“A black colleague in the room said: ‘You know what, in lots of parts of country that’s an insulting term. I’d rather you not use that,’ and he said, ‘Ok,’” Patterson explained. “It didn’t go to court or end up in a fist fight.”

If common sense does not prevail or you just don’t want to confront the harasser, you should first find out if your employer has a protocol on how to handle these situations and follow it. Also, advises Bell, you have to document everything that happens and save any e-mails or notes that support your claims.

In cases where your boss is the harasser, you don’t go to your boss, or his or her supervisor. Head for the HR department and state your case, including a written account of what’s been happening.

There is always the EEOC if nothing comes out of your complaints. (Check out the EEOC’s Web site for how to file a charge.)

But if a court fight is not for you, Bell suggests you consider leaving your employer because years of harassment can do damage to your body and soul.

Unfortunately, Bell adds, this type of bias against blacks isn’t going away anytime soon because it’s engrained in our society.

And even though Barack Obama is showing such potential as a presidential contender, the way people view him may be part of the problem. “People refer to him as a black candidate. He’s just as much white as he is black,” Bell points out. “That says a lot about race in America.”

Cultural differences alter brain’s hard-wiring: New research finds that social perspective influences how we see the world

By Clara Moskowitz

updated 10:28 a.m. PT, Fri., Jan. 18, 2008

It’s no secret culture influences your food preferences and taste in music. But now scientists say it impacts the hard-wiring of your brain.

New research shows that people from different cultures use their brains differently to solve basic perceptual tasks.

Neuroscientists Trey Hedden and John Gabrieli of MIT’s McGovern Institute for Brain Research asked Americans and East Asians to solve basic shape puzzles while in a functional magnetic resonance imaging (fMRI) scanner. They found that both groups could successfully complete the tasks, but American brains had to work harder at relative judgments, while East Asian brains found absolute judgments more challenging.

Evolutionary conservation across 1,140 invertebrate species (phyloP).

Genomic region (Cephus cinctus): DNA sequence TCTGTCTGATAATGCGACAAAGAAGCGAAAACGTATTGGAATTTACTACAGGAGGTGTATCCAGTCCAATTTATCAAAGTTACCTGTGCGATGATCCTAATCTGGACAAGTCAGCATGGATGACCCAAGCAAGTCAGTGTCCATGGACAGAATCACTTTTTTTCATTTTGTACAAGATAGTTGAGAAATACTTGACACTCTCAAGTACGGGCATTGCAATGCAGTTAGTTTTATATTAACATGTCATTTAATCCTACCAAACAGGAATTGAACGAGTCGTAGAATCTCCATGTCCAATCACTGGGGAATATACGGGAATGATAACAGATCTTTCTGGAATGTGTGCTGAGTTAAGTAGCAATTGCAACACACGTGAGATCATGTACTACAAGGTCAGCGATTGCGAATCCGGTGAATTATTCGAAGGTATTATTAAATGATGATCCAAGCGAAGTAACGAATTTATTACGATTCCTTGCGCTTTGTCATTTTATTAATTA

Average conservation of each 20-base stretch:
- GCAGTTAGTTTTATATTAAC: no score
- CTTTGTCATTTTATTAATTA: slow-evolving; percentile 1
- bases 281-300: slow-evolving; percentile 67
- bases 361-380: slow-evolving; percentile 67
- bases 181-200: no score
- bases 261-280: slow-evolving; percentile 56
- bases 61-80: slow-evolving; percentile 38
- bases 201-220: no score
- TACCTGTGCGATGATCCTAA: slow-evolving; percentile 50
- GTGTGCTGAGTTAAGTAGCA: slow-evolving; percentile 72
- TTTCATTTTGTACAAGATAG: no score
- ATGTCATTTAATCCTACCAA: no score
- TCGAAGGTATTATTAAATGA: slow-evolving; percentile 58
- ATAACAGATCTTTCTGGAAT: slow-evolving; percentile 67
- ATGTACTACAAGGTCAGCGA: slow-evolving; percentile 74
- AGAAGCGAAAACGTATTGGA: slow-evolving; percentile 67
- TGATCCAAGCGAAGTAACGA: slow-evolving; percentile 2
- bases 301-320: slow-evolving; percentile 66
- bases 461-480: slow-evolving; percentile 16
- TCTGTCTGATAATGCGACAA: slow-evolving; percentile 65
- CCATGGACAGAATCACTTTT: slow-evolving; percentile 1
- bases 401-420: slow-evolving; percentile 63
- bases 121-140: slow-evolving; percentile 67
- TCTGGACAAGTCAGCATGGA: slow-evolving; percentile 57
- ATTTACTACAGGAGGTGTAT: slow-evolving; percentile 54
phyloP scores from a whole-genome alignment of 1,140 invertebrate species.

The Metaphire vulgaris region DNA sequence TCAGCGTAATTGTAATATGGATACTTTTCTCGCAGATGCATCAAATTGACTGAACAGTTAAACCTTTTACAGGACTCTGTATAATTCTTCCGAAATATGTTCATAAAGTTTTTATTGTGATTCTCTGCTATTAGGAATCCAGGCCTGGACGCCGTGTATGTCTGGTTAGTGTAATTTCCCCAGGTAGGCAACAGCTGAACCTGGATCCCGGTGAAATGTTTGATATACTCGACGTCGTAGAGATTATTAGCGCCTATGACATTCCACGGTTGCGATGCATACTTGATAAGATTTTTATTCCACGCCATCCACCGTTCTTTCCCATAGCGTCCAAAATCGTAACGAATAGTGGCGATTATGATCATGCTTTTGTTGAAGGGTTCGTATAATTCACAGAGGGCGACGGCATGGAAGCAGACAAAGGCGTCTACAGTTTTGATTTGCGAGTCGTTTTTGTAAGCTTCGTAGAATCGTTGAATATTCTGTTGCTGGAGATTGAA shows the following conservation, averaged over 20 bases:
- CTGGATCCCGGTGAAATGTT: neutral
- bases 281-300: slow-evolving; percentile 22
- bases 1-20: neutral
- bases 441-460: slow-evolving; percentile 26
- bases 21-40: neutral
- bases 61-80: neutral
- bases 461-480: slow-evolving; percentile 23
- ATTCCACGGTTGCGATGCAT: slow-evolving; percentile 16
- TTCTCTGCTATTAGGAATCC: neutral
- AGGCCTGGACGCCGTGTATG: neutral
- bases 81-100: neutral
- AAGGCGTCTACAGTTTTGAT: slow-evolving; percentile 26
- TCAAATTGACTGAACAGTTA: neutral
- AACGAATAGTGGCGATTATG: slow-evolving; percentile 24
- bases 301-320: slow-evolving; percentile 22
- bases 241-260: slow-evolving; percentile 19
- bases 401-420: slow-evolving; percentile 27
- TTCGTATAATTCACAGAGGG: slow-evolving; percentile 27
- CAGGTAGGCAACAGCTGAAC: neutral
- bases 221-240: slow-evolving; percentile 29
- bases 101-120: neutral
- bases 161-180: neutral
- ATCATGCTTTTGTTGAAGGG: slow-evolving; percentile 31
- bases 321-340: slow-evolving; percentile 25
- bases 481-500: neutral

Previous psychology research has shown that American culture focuses on the individual and values independence, while East Asian culture is more community-focused and emphasizes seeing people and objects in context. This study provides the first neurological evidence that these cultural differences extend to brain activity patterns.

“It’s kind of obvious if you look at ads and movies,” Gabrieli told LiveScience. “You can tell that East Asian cultures emphasize interdependence and the U.S. ads all say things like, ‘Be yourself, you’re number one, pursue your goals.’ But how deep does this go? Does it really influence the way you perceive the world in the most basic way? It’s very striking that what seems to be a social perspective within the culture drives all the way to perceptual judgment.”

The results of the study were published in the January issue of the journal Psychological Science.

Hard work

The scientists asked 10 Americans and 10 East Asians who had recently arrived in the U.S. to look at pictures of lines within squares.

In some trials, subjects decided whether the lines were the same length, regardless of the surrounding squares, requiring them to judge individual objects independent of context. In others, participants judged whether different sets of lines and squares were in the same proportion, regardless of their absolute sizes, a task that requires comparing objects relative to each other.

The fMRI revealed that Americans’ brains worked harder while making relative judgments, because brain regions that reflect mentally demanding tasks lit up. Conversely, East Asians activated the brain’s system for difficult jobs while making absolute judgments. Both groups showed less activation in those brain areas while doing tasks that researchers believe are in their cultural comfort zones.

“For the kind of thinking that was thought to be culturally un-preferred, this system gets turned on,” Gabrieli said. “The harder you have to think about something, the more it will be activated.”

Individual flexibility

The researchers were surprised to see so strong an effect, Gabrieli said, and interested in the reasons for individual variations within a culture.

So they surveyed subjects to find out how strongly they identified with their culture by asking questions about social attitudes, such as whether a person is responsible for the failure of a family member.

In both groups, participants whose views were most aligned with their culture’s values showed stronger brain effects.

© 2008 MSNBC Interactive


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  1. Thank you for the resources and ideas. I’ve found that diversity training, like any other kind of training, only works if it has buy-in from leadership and becomes part of the company culture. It also helps if it is a long-term program. Without support from the top few diversity initiatives have a chance to go deeper into shifting attitudes and behaviors.